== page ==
In the China-Burma-India theater of the war, B-25 Mitchells were widely used for interdiction, close air support, and battlefield isolation. In North Africa they provided air support for Allied forces in the Second Battle of El Alamein, and assisted in the invasion of Operation Husky, the invasion of Sicily, then following the Allies as they moved up through Italy.

Perhaps the most significant of all B-25 Mitchell achievements was the 1942 Doolittle Raid. 16 modified B-25Bs took off from the deck of the USS Hornet, flew to the Japanese mainland and attacked Tokyo, before making their way to China to land. The raid gave US citizens a significant morale boost, and proved to the Japanese they were in reach of US forces.

After WWII, the US relegated the B-25 to minor roles like training, transport and reconnaissance.  Two were used by the Biafran side in the Nigerian Civil War, before being retired in 1979.

 

A B-25 takes off for the Doolittle Raid.
A B-25 takes off for the Doolittle Raid.

 

Spectacular crash at Byoritsu oil refinery, Formosa, was photographed by a B-25 of the 5th Air Force’s 345th Bomb Group on 26 May 1945.
Spectacular crash at Byoritsu oil refinery, Formosa, was photographed by a B-25 of the 5th Air Force’s 345th Bomb Group on 26 May 1945.

 

North American’s B-25G Mitchell from the AAF TAC Center, Orlando, Florida, April 17, 1944.
North American’s B-25G Mitchell from the AAF TAC Center, Orlando, Florida, April 17, 1944.

 

North American Aviation plant, Inglewood, CA
North American Aviation plant, Inglewood, CA

 

James Doolittle sitting by the wing of his wrecked B-25 Mitchell bomber, China, 18 April 1942.
James Doolittle sitting by the wing of his wrecked B-25 Mitchell bomber, China, 18 April 1942.

 

Doolittle Raid B-25Bs aboard USS Hornet
Doolittle Raid B-25Bs aboard USS Hornet

 

B-25D ‘Red Wrath’ bombing anti-aircraft sites, Wewak & Boram, New Guinea, 16 October 1943.
B-25D ‘Red Wrath’ bombing anti-aircraft sites, Wewak & Boram, New Guinea, 16 October 1943.

 

North American B-25 Mitchell production in Kansas City in 1942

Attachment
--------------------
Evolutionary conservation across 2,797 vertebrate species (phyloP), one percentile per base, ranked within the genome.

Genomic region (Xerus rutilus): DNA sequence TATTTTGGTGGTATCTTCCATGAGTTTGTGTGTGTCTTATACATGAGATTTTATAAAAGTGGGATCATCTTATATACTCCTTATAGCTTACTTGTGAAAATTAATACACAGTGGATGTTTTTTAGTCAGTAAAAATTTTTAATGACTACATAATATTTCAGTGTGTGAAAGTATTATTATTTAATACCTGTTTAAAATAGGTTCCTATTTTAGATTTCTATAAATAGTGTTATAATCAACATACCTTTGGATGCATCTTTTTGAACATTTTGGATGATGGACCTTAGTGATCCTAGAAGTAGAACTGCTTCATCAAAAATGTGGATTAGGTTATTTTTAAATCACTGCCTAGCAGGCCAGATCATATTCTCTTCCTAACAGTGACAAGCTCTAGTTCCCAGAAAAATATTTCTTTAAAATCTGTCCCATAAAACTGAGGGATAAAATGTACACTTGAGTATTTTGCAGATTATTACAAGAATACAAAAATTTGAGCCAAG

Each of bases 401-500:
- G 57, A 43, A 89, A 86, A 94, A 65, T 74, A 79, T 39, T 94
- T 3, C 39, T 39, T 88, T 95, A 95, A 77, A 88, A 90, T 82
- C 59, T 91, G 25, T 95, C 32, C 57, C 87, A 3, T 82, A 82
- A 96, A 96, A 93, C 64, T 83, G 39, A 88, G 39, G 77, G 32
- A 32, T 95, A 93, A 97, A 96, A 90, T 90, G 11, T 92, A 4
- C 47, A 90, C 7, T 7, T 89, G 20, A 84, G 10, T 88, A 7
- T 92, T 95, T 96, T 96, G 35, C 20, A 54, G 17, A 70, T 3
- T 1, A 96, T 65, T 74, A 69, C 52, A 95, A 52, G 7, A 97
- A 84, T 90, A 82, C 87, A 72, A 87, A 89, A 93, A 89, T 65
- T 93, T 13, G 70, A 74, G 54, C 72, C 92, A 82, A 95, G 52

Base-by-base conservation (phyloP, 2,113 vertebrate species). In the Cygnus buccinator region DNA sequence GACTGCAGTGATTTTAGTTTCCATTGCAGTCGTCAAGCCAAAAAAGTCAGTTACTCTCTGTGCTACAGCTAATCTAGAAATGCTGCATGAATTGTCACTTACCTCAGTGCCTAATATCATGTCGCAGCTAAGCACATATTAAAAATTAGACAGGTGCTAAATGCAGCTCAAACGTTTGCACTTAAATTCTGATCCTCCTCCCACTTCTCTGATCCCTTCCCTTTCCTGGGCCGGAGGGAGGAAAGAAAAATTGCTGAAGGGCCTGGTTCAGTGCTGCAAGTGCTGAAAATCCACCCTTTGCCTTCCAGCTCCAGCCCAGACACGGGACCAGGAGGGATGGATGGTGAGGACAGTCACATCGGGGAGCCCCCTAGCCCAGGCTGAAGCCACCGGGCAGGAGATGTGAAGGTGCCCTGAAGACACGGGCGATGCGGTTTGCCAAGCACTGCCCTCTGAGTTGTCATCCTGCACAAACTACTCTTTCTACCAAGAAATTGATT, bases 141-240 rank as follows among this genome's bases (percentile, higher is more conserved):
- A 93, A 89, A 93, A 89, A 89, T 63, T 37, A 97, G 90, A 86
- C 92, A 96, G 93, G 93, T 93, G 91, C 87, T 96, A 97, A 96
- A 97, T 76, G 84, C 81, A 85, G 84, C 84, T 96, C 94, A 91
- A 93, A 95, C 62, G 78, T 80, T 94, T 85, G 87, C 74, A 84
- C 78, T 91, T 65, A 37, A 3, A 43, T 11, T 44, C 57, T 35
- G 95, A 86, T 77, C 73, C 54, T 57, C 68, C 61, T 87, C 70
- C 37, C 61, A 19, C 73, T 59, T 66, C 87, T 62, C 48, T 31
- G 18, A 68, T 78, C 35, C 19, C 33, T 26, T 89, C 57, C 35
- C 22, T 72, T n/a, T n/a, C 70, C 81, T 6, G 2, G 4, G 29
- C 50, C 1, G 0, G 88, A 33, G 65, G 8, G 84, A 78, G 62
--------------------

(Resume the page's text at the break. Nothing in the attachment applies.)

North American B-25 Mitchell production in Kansas City in 1942

 

B-25 Mitchell of the USAAF 12th Bombardment Group
B-25 Mitchell of the USAAF 12th Bombardment Group

 

B-25 Mitchell bombers of 321st Bomber Group, US 447th Bomber Squadron flying past Mount Vesuvius, Italy during its eruption of 18-23 March 1944.
B-25 Mitchell bombers of 321st Bomber Group, US 447th Bomber Squadron flying past Mount Vesuvius, Italy during its eruption of 18-23 March 1944.

 

B-25 leaving installations aflame in the Wewak area, 13 August 1943.
B-25 leaving installations aflame in the Wewak area, 13 August 1943.

 

North American Aviation factory workers mounting an engine on a B-25 bomber, Inglewood, California, United States, 1942.
North American Aviation factory workers mounting an engine on a B-25 bomber, Inglewood, California, United States, 1942.

 

Armorers load four 1,000-lb MC bombs into the bomb-bay of a North American B-25 Mitchell, for an early morning sortie from B58 Melsbroek, Belgium.
Armorers load four 1,000-lb MC bombs into the bomb-bay of a North American B-25 Mitchell, for an early morning sortie from B58 Melsbroek, Belgium.

 

Armorer cleaning the bore of a 75mm cannon mounted in a B-25G Mitchell bomber of the 820th Bomb Squadron, Tarawa, Gilbert Islands; March-April 1944.
Armorer cleaning the bore of a 75mm cannon mounted in a B-25G Mitchell bomber of the 820th Bomb Squadron, Tarawa, Gilbert Islands; March-April 1944.

 

Aft flight deck of USS Hornet while en route to the launching point of the Doolittle Raid, April 1942. Note USS Gwin and USS Nashville nearby.
Aft flight deck of USS Hornet while en route to the launching point of the Doolittle Raid, April 1942. Note USS Gwin and USS Nashville nearby.

 

Abandoned B-25J bomber of 822nd Bomb Squadron of 38th Bomb Group of US 5th Air Force, 25 January 1949
Abandoned B-25J bomber of 822nd Bomb Squadron of 38th Bomb Group of US 5th Air Force, 25 January 1949

Another Article From Us: The “Wolf in Sheep’s Clothing” – Heinkel HE 111 Bomber In 17 Pictures

A U.S. Army Air Force North American B-25B Mitchell bomber taking off from the U.S. Navy aircraft carrier USS Hornet (CV-8) during the Doolittle Raid on 18 April 1942.
A U.S. Army Air Force North American B-25B Mitchell bomber taking off from the U.S. Navy aircraft carrier USS Hornet (CV-8) during the Doolittle Raid on 18 April 1942.